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Coins of misery: When food or sleep not guaranteed for a 7-year-old city girl

The 7-year-old needs divine intervention for her own security and that of her siblings, but the coins are equally important since it is the only guarantee for a meal and even sleep/file

NAIROBI, Kenya, Apr 15 – “Higher, higher, higher, higher Jesus higher,” her sharp voice could be heard as far as 10 metres away as she praised her maker, maybe – or just trying to attract the attention of anyone who cared.

The 7-year-old needs divine intervention for her own security and that of her siblings, but the coins are equally important since it is the only guarantee for a meal and even sleep.

Mary has been outside Kimathi House for some time but on this day, she caught my attention.

And even as I retreated to where she sat on a cloth, holding a small empty bottle, a train of queries run through my mind.

What does her future hold?

Why have the authorities turned a blind eye on them?

It’s about 8pm on April 4 and I had just left the office. Everyone else was rushing home – the streets were still busy.

“Hi, what’s your name?,” I asked, and after a prolonged stare, she responded, this time in a low tone.

She went on to disclose that her mother was around – a few meters away on the same street, just to make sure that I knew someone was watching.

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Interestingly, she didn’t point using her fingers, and didn’t turn to that direction where her mother was seated – but she simply signalled using her eyes as if in fear.

“Why do you seem nervous? ” I posed.

Her response was heart wrenching, “my mother…I have to borrow until 11pm.”

Innocently, she added, “my target is Sh500 every day.”

And yes, Mary is a school-going, child.

She wears light clothes in the cold – what seems to be a strategy by her mother to attract compassion, who is warmly covered as later established.

-I know this is not right-

Despite her tender age, Mary knows what she’s doing is wrong.

“This is not good since I am still a baby,” she said, a shred of evidence that her conscience is alive.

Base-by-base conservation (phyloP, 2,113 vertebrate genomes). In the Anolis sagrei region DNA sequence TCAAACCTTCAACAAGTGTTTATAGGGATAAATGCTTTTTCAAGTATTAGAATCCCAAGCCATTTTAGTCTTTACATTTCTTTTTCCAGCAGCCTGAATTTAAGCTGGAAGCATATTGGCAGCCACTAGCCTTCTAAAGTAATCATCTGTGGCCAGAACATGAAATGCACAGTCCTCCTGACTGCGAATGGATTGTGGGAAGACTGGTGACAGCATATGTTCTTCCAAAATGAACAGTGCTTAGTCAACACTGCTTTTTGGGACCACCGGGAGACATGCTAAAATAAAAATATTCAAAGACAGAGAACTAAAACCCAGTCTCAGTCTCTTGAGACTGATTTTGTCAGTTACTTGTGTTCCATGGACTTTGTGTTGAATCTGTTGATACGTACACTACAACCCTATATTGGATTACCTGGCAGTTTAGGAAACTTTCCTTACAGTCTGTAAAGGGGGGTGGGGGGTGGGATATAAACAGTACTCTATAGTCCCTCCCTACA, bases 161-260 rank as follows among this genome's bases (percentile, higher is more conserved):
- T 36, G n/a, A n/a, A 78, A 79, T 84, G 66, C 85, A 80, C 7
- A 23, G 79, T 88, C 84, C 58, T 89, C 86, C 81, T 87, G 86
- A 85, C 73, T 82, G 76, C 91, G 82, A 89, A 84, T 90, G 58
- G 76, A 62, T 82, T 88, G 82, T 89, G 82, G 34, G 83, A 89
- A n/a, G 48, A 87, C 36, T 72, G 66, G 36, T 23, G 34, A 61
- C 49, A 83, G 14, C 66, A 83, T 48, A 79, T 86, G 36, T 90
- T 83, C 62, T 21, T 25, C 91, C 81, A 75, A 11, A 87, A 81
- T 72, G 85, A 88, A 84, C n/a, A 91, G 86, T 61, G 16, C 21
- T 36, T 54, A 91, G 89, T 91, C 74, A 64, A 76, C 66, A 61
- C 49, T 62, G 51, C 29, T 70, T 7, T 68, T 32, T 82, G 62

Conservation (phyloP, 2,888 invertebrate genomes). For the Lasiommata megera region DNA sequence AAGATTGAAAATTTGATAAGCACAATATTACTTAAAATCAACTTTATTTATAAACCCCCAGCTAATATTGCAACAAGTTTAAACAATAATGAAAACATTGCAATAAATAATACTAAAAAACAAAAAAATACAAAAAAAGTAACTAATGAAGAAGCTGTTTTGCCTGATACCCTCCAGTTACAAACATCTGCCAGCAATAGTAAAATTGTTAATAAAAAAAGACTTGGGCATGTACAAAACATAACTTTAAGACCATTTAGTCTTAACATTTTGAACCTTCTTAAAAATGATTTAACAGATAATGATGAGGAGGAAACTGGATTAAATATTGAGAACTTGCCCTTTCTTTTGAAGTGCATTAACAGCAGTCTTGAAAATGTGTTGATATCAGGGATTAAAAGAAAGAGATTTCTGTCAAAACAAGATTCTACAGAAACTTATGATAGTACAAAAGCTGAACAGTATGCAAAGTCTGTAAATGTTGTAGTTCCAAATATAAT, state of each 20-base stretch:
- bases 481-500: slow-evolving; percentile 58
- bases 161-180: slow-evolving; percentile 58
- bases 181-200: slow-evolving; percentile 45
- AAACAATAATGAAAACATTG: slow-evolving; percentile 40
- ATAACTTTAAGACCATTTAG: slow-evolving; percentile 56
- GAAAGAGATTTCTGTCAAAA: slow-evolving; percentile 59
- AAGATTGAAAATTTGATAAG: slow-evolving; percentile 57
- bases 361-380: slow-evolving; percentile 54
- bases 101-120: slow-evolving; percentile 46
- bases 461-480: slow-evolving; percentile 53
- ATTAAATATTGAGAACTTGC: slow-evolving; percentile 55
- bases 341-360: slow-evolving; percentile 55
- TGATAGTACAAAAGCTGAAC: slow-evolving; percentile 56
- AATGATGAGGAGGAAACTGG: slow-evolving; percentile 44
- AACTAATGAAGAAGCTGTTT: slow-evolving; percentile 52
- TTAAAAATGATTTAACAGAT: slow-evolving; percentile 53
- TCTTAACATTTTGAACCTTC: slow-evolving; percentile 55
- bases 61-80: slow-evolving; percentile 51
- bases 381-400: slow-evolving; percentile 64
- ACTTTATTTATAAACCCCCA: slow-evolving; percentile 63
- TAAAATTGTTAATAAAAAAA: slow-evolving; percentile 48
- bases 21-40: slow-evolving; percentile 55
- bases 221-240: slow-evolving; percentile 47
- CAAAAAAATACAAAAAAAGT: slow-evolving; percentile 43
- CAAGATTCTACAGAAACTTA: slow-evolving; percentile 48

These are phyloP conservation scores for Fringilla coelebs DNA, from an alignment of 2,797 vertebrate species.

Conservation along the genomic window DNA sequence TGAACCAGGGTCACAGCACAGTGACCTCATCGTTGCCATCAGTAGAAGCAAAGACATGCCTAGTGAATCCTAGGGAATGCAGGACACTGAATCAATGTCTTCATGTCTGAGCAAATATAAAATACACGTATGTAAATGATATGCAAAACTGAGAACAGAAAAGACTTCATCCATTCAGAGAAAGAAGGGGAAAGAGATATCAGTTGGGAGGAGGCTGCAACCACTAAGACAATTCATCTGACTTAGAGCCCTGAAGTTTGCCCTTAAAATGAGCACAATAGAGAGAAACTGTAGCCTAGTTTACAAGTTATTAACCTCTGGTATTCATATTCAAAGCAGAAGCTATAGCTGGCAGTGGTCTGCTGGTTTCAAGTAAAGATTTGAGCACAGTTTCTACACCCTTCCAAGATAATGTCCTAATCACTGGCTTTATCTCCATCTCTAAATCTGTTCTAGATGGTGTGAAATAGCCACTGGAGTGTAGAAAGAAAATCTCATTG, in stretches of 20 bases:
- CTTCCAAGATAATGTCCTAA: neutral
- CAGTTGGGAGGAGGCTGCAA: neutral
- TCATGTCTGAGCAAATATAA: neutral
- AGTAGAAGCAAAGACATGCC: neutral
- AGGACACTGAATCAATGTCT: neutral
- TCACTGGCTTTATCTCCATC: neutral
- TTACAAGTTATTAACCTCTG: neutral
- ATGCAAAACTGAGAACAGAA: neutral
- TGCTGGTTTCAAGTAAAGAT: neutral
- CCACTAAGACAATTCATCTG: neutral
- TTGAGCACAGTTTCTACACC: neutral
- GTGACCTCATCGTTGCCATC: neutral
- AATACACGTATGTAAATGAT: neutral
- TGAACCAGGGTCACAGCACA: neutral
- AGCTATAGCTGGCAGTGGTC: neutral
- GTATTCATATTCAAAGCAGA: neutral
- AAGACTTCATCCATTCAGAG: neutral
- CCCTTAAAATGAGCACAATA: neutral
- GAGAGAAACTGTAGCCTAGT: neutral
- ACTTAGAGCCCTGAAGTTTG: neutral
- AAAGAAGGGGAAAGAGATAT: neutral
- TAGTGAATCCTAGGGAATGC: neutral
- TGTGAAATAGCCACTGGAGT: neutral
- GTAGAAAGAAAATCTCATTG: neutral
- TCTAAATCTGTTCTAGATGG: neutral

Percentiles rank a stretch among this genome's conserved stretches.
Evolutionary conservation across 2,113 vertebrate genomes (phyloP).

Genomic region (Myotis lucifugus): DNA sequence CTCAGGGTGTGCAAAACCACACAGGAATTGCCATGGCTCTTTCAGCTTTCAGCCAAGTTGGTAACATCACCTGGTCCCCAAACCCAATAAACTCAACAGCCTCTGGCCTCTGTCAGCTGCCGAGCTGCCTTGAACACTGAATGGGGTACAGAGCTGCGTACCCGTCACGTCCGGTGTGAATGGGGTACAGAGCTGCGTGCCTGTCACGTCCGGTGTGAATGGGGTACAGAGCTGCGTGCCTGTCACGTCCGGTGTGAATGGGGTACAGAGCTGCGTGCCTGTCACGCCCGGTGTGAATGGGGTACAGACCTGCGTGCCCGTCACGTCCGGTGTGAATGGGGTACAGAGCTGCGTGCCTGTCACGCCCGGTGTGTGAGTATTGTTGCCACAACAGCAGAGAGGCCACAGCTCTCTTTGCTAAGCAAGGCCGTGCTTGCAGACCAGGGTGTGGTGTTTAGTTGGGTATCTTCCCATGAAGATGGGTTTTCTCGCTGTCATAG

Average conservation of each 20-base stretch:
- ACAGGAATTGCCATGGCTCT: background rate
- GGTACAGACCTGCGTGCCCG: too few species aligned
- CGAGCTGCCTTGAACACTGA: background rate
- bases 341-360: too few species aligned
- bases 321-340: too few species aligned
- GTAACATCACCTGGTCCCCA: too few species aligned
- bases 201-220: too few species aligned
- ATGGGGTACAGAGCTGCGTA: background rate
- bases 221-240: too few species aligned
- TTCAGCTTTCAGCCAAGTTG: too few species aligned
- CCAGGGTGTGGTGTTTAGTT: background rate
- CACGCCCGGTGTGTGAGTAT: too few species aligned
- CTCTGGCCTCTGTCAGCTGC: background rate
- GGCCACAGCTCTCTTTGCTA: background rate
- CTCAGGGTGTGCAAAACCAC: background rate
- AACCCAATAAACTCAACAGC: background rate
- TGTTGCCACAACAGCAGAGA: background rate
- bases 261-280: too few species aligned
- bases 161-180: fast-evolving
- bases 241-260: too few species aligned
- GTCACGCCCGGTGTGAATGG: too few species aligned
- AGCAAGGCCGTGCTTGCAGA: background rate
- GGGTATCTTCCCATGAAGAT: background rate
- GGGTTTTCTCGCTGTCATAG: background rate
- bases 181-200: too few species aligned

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But she has limited options since borrowing money on the streets is her only assurance of sleeping early after a meal, in her mother’s rental home in Mathare slum.

Her school is located within the slum.

The conversation was over and as I departed, she lifted her small arm, bade goodbye and then said, “thank you, uncle. See you tomorrow.”

-Meeting Mary’s mother-

It would take a week to meet Mary’s mother, who was this time not seated far away from her daughter, who was on this day joined by her elder sister, 10, and younger brother aged five years.

She only agreed to my interview request after Mary remembered me.

Her story is of a worried mother, not because her family is in the streets borrowing which amounts to child labour, but because of a worrying trend of abductions in the city.

Her more than two decades in the city is full of regrets but she is determined to rewrite the story of her children.

But how is it possible?

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She doesn’t intend to go back to her roots in Meru County but hopes to change the fortunes of her family right in the streets of Kenya’s largest city.

And though she is ready to work and allow her children to be just be children, her list of worries is endless.

“I didn’t not go to school. What kind of work can I do?” She asked.

Peninah who freely gives her contact is, however, ready to do a casual job.

“I don’t feel good using my children to borrow money,” she said, facing the floor as if ashamed.

“When we can’t raise our rent (Sh1,500), we sleep in the streets of Nairobi.”

In the streets, she said a myriad of challenges faces them which include attempts by “strangers to steal my babies.”

Three of her friends have lost their babies in the last few months.

But the big question is, who will help Kenya’s future leaders, the children?

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The number of street families and children being abused either as labourers like in the case of Mary is ballooning every day, as their guardians take a back seat, hoping to eat from their sweat.

Over 30,000 cases of child abuse were reported in Kenya over the past 10 years through the national child helpline service 116.

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